NFL Nation: Professional Football Hall of Fame
That announcement came moments ago and it’s another sign that a franchise that has spent most of its existence as loveable losers no longer fits that image. The day before the Saints play in their first Super Bowl, they’ve got their first Hall of Famer.
Maybe, maybe not. We don’t know exactly what was on the minds of voters. But the fact is Jackson never had even made it to finalist stage before this year. The fact that "Who Dat Nation" suddenly became more than a regional thing might have had some sort of subconscious impact on the voters and it certainly increased Jackson’s visibility.
But the fact is Jackson has deserved this honor for a long time. He was part of the famed “Dome Patrol’’ of the late 1980s and early ‘90s. Before this magical season, the Saints of Jackson’s era were the only truly proud time in franchise history. That era’s finally getting the recognition it deserves.
Maybe this won’t be the only truly memorable event of the weekend for the Saints and their fans.
Posted by ESPN.com's Pat Yasinskas
Just moments after he walked into One Buccaneer Place (the old dump out on the airport runway) in 1996, Tony Dungy showed Lamar Thomas and Tyji Armstrong the door.
Thomas was going through some ugly domestic issues and Armstrong had run up a lengthy rap sheet under former coach Sam Wyche. That was Dungy's way of telling his team he wasn't going to put up with trouble.
He never went out and sought guys with character questions, and he even kept Warren Sapp in check. In the early days of Dungy's regime in Tampa, watching practice often gave you the feel you were at a church league flag football game. I think it stayed that way into his later days in Tampa and on to Indianapolis.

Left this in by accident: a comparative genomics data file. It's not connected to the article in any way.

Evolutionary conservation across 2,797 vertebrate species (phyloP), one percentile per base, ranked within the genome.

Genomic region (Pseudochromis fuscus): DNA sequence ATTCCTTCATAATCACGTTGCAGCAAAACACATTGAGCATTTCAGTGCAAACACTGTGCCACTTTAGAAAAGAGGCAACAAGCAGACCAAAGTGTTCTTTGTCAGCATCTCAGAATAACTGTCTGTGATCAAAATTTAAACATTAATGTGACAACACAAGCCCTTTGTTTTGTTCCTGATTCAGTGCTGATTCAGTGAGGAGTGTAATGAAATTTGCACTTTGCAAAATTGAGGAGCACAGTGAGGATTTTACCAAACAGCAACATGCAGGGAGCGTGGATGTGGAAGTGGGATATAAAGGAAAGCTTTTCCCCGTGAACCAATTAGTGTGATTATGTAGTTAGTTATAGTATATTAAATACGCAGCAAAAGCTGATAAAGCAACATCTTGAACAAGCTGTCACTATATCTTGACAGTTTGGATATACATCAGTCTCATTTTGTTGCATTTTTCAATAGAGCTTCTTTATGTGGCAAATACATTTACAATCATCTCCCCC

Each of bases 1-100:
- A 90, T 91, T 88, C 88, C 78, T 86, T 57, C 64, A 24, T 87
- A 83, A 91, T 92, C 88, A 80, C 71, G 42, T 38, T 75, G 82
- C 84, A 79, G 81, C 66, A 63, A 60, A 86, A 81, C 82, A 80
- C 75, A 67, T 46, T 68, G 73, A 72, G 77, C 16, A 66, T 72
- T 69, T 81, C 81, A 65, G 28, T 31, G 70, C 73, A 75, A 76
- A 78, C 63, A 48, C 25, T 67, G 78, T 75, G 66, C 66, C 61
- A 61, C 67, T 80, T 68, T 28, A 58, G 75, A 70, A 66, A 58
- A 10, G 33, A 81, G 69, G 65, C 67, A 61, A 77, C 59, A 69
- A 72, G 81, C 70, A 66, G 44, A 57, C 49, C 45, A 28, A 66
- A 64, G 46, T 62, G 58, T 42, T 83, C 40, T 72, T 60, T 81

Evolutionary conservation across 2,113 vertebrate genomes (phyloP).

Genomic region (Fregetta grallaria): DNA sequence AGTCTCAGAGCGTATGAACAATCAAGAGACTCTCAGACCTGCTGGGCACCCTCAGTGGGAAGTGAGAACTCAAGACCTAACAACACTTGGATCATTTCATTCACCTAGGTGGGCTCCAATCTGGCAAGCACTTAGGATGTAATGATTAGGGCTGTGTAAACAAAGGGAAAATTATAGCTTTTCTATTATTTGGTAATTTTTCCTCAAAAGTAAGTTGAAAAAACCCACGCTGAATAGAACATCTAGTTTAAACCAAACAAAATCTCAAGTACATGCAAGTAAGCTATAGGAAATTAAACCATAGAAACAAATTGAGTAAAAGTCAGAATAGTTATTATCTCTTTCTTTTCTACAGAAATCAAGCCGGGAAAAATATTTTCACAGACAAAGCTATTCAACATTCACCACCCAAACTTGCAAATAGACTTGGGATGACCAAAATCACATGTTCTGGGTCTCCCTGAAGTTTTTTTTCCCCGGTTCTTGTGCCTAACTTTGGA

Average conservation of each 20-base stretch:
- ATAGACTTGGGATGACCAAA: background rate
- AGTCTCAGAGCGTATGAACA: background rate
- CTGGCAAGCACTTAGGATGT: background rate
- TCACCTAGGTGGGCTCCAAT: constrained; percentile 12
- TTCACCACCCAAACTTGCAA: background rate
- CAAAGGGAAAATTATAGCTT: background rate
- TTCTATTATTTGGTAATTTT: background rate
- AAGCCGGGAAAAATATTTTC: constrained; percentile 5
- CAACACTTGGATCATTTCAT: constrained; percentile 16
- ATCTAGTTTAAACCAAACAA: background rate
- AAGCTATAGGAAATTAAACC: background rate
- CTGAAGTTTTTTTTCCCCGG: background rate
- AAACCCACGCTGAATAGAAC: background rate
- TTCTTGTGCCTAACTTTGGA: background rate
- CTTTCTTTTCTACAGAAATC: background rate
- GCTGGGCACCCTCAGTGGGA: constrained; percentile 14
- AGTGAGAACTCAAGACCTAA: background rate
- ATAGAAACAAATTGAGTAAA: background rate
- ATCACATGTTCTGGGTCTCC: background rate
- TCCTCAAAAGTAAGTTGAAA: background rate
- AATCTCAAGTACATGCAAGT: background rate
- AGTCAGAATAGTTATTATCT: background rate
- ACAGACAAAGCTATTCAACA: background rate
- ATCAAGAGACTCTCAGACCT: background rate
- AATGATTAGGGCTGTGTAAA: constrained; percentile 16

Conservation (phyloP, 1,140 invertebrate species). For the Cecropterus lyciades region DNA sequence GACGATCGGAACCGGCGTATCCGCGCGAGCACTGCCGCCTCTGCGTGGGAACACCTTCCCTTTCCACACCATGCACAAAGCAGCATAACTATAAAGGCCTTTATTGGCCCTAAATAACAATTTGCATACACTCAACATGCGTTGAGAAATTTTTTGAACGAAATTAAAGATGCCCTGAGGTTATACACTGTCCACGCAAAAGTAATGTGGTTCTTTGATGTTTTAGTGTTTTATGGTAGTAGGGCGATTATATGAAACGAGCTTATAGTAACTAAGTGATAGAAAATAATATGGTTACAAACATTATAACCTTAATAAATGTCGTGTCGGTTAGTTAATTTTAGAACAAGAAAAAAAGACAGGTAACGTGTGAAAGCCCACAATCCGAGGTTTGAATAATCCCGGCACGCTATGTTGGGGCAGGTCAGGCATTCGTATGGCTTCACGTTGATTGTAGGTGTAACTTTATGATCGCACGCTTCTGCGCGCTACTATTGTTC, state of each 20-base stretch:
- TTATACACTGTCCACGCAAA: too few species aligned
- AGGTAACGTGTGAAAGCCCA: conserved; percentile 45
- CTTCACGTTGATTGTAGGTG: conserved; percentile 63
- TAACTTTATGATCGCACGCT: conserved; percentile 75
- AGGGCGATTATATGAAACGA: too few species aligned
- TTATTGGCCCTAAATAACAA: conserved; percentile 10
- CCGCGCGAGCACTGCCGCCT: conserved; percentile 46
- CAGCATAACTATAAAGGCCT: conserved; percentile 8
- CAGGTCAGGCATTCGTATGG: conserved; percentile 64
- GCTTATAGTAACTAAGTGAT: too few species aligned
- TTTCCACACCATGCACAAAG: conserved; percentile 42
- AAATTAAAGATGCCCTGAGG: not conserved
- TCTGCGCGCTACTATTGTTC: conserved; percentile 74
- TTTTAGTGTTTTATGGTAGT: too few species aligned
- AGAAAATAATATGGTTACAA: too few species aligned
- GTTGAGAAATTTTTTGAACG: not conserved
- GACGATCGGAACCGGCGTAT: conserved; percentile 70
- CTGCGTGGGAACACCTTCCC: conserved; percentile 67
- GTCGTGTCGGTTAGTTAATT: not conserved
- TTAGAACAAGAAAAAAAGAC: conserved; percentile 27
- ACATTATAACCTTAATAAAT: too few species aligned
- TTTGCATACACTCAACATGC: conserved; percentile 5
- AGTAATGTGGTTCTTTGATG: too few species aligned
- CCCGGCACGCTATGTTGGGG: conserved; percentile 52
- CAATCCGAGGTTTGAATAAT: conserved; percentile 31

If a player played for Dungy or a coach coached under him, he was almost always a nice, well-behaved guy with no character issues.
So what is Dungy doing now? He's reaching out to Michael Vick.
Dungy and Vick is a mismatch if ever there was one, it seems. But this pairing could turn out to be great.
Dungy is going to work as Vick's mentor as the former Atlanta quarterback tries to get fully reinstated into the league. When Dungy left coaching last year, he said it was partly because he wanted to do something more than coach. The fact is, Dungy always was a mentor while he was a coach, maybe even more of a mentor than a coach.
Here comes his next challenge. I've got no doubt about what Dungy brings to the table. I had the pleasure of covering him for The Tampa Tribune and learned a lot about life just by watching how the man conducts himself. That was from a distance.
Vick's going to get the up-close class and they're going to be cramming. It's actually a wonderful opportunity for Vick. Say what you want about the horrible things he did to put himself in this spot. They were despicable and then some.
But if Vick really is contrite and really wants to straighten out his life, there's no one better to help him than Dungy. I've had a chance to talk with former Atlanta coach Dan Reeves several times and some other people who have been with the Falcons. They're all sour on what Vick did, but they also say he's a young man with some good qualities if he can just make better decisions and stay away from some of his friends who drag him down.
If Vick can just reach out to Dungy, the coach is going to pull him up higher than he's ever been. I've long said Dungy should be in the Hall of Fame when his time comes. If he gets Vick to fly right and resurrect his career, Dungy's got an automatic pass to Canton.